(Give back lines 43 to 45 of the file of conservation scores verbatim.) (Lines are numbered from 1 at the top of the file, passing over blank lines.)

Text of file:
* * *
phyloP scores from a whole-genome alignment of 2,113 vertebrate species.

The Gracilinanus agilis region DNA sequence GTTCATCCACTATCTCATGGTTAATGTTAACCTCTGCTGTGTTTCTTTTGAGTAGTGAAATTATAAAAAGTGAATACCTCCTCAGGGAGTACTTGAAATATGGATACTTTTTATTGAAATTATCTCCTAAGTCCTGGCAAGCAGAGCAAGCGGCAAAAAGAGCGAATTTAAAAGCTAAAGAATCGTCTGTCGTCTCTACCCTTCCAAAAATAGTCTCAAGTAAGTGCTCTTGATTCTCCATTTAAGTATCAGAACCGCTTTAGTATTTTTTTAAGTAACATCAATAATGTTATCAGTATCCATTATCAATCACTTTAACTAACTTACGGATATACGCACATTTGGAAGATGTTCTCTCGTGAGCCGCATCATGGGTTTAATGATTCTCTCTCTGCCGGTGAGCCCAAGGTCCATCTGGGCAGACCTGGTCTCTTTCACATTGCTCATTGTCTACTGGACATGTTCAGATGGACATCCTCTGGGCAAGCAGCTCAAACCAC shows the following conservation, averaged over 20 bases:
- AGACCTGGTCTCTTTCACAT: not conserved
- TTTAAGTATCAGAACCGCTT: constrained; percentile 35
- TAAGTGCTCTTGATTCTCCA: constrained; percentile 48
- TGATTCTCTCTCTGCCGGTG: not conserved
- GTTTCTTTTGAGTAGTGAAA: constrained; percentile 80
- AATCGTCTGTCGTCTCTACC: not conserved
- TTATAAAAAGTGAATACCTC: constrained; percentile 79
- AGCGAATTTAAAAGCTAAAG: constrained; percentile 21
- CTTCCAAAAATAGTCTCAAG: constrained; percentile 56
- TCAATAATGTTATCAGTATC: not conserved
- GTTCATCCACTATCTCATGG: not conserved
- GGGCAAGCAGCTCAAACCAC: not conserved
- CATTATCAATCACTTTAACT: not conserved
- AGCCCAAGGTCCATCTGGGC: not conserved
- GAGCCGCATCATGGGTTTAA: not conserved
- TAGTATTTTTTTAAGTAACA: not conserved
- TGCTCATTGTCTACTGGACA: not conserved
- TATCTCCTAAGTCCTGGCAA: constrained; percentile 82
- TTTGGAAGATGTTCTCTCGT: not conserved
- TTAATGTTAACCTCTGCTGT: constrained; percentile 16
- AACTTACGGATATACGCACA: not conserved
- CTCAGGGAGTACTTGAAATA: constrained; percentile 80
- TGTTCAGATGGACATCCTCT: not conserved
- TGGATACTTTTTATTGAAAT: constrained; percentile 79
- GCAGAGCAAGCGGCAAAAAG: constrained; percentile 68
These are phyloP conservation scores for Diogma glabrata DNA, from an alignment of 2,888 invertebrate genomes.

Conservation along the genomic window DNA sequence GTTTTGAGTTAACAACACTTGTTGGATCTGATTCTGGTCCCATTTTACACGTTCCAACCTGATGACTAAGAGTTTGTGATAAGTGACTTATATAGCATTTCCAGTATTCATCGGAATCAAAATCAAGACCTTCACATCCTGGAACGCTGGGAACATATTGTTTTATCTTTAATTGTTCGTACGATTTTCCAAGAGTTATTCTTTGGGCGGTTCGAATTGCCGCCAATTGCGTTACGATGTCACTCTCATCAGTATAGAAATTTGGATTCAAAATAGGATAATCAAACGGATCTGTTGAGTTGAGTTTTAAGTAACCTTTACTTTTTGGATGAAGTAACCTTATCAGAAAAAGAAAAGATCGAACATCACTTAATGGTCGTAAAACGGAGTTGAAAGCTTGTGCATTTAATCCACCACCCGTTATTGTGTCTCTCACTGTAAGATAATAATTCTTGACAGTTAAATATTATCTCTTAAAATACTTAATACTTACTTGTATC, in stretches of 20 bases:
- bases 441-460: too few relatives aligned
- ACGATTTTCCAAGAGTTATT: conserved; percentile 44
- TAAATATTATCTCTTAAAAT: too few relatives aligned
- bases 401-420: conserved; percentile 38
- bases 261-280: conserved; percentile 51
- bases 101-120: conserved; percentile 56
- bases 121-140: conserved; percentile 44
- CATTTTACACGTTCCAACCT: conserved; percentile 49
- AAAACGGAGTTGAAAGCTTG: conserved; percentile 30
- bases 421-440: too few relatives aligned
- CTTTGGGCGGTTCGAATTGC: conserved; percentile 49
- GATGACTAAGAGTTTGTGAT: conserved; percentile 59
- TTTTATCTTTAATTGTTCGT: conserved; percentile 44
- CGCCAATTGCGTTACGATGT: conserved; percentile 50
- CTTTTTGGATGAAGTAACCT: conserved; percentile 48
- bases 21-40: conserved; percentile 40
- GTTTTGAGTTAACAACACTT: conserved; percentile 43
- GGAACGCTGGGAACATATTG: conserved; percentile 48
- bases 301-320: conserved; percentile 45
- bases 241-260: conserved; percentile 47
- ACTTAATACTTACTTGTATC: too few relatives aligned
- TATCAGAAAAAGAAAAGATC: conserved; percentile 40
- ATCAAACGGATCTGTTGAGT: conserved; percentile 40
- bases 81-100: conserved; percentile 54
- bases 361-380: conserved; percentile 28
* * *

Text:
- CGCCAATTGCGTTACGATGT: conserved; percentile 50
- CTTTTTGGATGAAGTAACCT: conserved; percentile 48
- bases 21-40: conserved; percentile 40